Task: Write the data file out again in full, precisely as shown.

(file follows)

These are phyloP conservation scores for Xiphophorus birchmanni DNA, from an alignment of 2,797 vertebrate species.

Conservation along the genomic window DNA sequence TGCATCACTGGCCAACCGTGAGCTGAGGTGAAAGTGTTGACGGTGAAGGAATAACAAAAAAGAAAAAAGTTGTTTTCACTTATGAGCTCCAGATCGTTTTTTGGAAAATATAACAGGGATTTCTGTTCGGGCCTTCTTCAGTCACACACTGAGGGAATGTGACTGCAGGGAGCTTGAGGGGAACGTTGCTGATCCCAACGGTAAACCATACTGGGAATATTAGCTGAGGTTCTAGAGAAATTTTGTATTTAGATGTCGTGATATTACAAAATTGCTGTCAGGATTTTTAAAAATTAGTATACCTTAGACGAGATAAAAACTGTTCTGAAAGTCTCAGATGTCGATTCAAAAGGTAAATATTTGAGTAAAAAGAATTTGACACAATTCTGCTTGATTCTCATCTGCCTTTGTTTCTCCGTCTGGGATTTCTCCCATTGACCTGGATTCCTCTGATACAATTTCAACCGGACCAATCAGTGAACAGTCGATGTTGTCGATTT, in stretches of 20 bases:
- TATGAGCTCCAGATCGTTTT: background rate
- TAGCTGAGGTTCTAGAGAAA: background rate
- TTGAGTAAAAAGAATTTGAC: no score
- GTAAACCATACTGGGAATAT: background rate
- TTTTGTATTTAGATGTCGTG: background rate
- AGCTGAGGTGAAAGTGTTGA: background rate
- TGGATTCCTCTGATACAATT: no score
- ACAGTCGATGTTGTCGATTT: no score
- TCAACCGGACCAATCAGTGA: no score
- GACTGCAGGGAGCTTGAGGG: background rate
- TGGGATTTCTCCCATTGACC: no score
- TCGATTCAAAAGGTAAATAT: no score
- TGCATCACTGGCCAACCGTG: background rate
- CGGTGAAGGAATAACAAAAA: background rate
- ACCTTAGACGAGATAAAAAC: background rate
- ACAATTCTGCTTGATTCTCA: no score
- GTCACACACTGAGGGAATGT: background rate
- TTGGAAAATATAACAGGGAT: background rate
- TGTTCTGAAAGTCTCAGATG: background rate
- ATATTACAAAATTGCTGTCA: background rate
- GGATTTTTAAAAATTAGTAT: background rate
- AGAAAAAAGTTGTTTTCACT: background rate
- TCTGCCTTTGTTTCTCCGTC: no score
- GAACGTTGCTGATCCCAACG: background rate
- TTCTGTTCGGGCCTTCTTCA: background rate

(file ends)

These are phyloP conservation scores for Xiphophorus birchmanni DNA, from an alignment of 2,797 vertebrate species.

Conservation along the genomic window DNA sequence TGCATCACTGGCCAACCGTGAGCTGAGGTGAAAGTGTTGACGGTGAAGGAATAACAAAAAAGAAAAAAGTTGTTTTCACTTATGAGCTCCAGATCGTTTTTTGGAAAATATAACAGGGATTTCTGTTCGGGCCTTCTTCAGTCACACACTGAGGGAATGTGACTGCAGGGAGCTTGAGGGGAACGTTGCTGATCCCAACGGTAAACCATACTGGGAATATTAGCTGAGGTTCTAGAGAAATTTTGTATTTAGATGTCGTGATATTACAAAATTGCTGTCAGGATTTTTAAAAATTAGTATACCTTAGACGAGATAAAAACTGTTCTGAAAGTCTCAGATGTCGATTCAAAAGGTAAATATTTGAGTAAAAAGAATTTGACACAATTCTGCTTGATTCTCATCTGCCTTTGTTTCTCCGTCTGGGATTTCTCCCATTGACCTGGATTCCTCTGATACAATTTCAACCGGACCAATCAGTGAACAGTCGATGTTGTCGATTT, in stretches of 20 bases:
- TATGAGCTCCAGATCGTTTT: background rate
- TAGCTGAGGTTCTAGAGAAA: background rate
- TTGAGTAAAAAGAATTTGAC: no score
- GTAAACCATACTGGGAATAT: background rate
- TTTTGTATTTAGATGTCGTG: background rate
- AGCTGAGGTGAAAGTGTTGA: background rate
- TGGATTCCTCTGATACAATT: no score
- ACAGTCGATGTTGTCGATTT: no score
- TCAACCGGACCAATCAGTGA: no score
- GACTGCAGGGAGCTTGAGGG: background rate
- TGGGATTTCTCCCATTGACC: no score
- TCGATTCAAAAGGTAAATAT: no score
- TGCATCACTGGCCAACCGTG: background rate
- CGGTGAAGGAATAACAAAAA: background rate
- ACCTTAGACGAGATAAAAAC: background rate
- ACAATTCTGCTTGATTCTCA: no score
- GTCACACACTGAGGGAATGT: background rate
- TTGGAAAATATAACAGGGAT: background rate
- TGTTCTGAAAGTCTCAGATG: background rate
- ATATTACAAAATTGCTGTCA: background rate
- GGATTTTTAAAAATTAGTAT: background rate
- AGAAAAAAGTTGTTTTCACT: background rate
- TCTGCCTTTGTTTCTCCGTC: no score
- GAACGTTGCTGATCCCAACG: background rate
- TTCTGTTCGGGCCTTCTTCA: background rate